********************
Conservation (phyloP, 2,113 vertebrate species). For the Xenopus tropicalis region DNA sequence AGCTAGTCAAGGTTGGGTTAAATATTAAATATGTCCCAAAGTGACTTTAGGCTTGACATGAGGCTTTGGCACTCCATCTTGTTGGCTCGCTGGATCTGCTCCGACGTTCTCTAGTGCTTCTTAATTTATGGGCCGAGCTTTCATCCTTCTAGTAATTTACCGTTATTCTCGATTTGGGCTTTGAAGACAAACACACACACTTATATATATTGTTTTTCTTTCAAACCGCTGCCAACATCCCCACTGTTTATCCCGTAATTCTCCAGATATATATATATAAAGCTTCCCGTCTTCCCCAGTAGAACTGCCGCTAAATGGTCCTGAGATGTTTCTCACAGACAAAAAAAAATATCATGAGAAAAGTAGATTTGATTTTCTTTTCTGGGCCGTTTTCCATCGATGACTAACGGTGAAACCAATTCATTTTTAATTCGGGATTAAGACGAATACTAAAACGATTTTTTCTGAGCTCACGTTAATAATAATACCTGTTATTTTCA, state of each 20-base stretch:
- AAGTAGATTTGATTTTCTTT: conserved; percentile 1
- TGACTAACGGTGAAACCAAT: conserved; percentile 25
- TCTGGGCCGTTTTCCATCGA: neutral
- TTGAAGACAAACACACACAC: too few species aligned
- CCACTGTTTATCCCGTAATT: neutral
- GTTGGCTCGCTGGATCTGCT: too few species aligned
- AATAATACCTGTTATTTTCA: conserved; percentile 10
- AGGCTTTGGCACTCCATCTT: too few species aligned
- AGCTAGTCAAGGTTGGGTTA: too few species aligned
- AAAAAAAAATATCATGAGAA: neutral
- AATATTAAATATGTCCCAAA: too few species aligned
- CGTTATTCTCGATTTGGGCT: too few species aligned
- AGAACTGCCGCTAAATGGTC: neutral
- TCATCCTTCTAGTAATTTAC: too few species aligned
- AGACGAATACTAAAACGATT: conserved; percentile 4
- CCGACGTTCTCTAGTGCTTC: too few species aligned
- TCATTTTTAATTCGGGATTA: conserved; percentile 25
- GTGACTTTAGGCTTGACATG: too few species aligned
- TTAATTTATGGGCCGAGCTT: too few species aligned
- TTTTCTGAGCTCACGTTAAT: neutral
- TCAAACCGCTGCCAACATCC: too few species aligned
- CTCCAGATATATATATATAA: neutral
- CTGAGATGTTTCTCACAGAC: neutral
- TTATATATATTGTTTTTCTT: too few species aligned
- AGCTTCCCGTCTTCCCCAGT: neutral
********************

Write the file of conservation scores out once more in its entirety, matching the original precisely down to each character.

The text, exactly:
Conservation (phyloP, 2,113 vertebrate species). For the Xenopus tropicalis region DNA sequence AGCTAGTCAAGGTTGGGTTAAATATTAAATATGTCCCAAAGTGACTTTAGGCTTGACATGAGGCTTTGGCACTCCATCTTGTTGGCTCGCTGGATCTGCTCCGACGTTCTCTAGTGCTTCTTAATTTATGGGCCGAGCTTTCATCCTTCTAGTAATTTACCGTTATTCTCGATTTGGGCTTTGAAGACAAACACACACACTTATATATATTGTTTTTCTTTCAAACCGCTGCCAACATCCCCACTGTTTATCCCGTAATTCTCCAGATATATATATATAAAGCTTCCCGTCTTCCCCAGTAGAACTGCCGCTAAATGGTCCTGAGATGTTTCTCACAGACAAAAAAAAATATCATGAGAAAAGTAGATTTGATTTTCTTTTCTGGGCCGTTTTCCATCGATGACTAACGGTGAAACCAATTCATTTTTAATTCGGGATTAAGACGAATACTAAAACGATTTTTTCTGAGCTCACGTTAATAATAATACCTGTTATTTTCA, state of each 20-base stretch:
- AAGTAGATTTGATTTTCTTT: conserved; percentile 1
- TGACTAACGGTGAAACCAAT: conserved; percentile 25
- TCTGGGCCGTTTTCCATCGA: neutral
- TTGAAGACAAACACACACAC: too few species aligned
- CCACTGTTTATCCCGTAATT: neutral
- GTTGGCTCGCTGGATCTGCT: too few species aligned
- AATAATACCTGTTATTTTCA: conserved; percentile 10
- AGGCTTTGGCACTCCATCTT: too few species aligned
- AGCTAGTCAAGGTTGGGTTA: too few species aligned
- AAAAAAAAATATCATGAGAA: neutral
- AATATTAAATATGTCCCAAA: too few species aligned
- CGTTATTCTCGATTTGGGCT: too few species aligned
- AGAACTGCCGCTAAATGGTC: neutral
- TCATCCTTCTAGTAATTTAC: too few species aligned
- AGACGAATACTAAAACGATT: conserved; percentile 4
- CCGACGTTCTCTAGTGCTTC: too few species aligned
- TCATTTTTAATTCGGGATTA: conserved; percentile 25
- GTGACTTTAGGCTTGACATG: too few species aligned
- TTAATTTATGGGCCGAGCTT: too few species aligned
- TTTTCTGAGCTCACGTTAAT: neutral
- TCAAACCGCTGCCAACATCC: too few species aligned
- CTCCAGATATATATATATAA: neutral
- CTGAGATGTTTCTCACAGAC: neutral
- TTATATATATTGTTTTTCTT: too few species aligned
- AGCTTCCCGTCTTCCCCAGT: neutral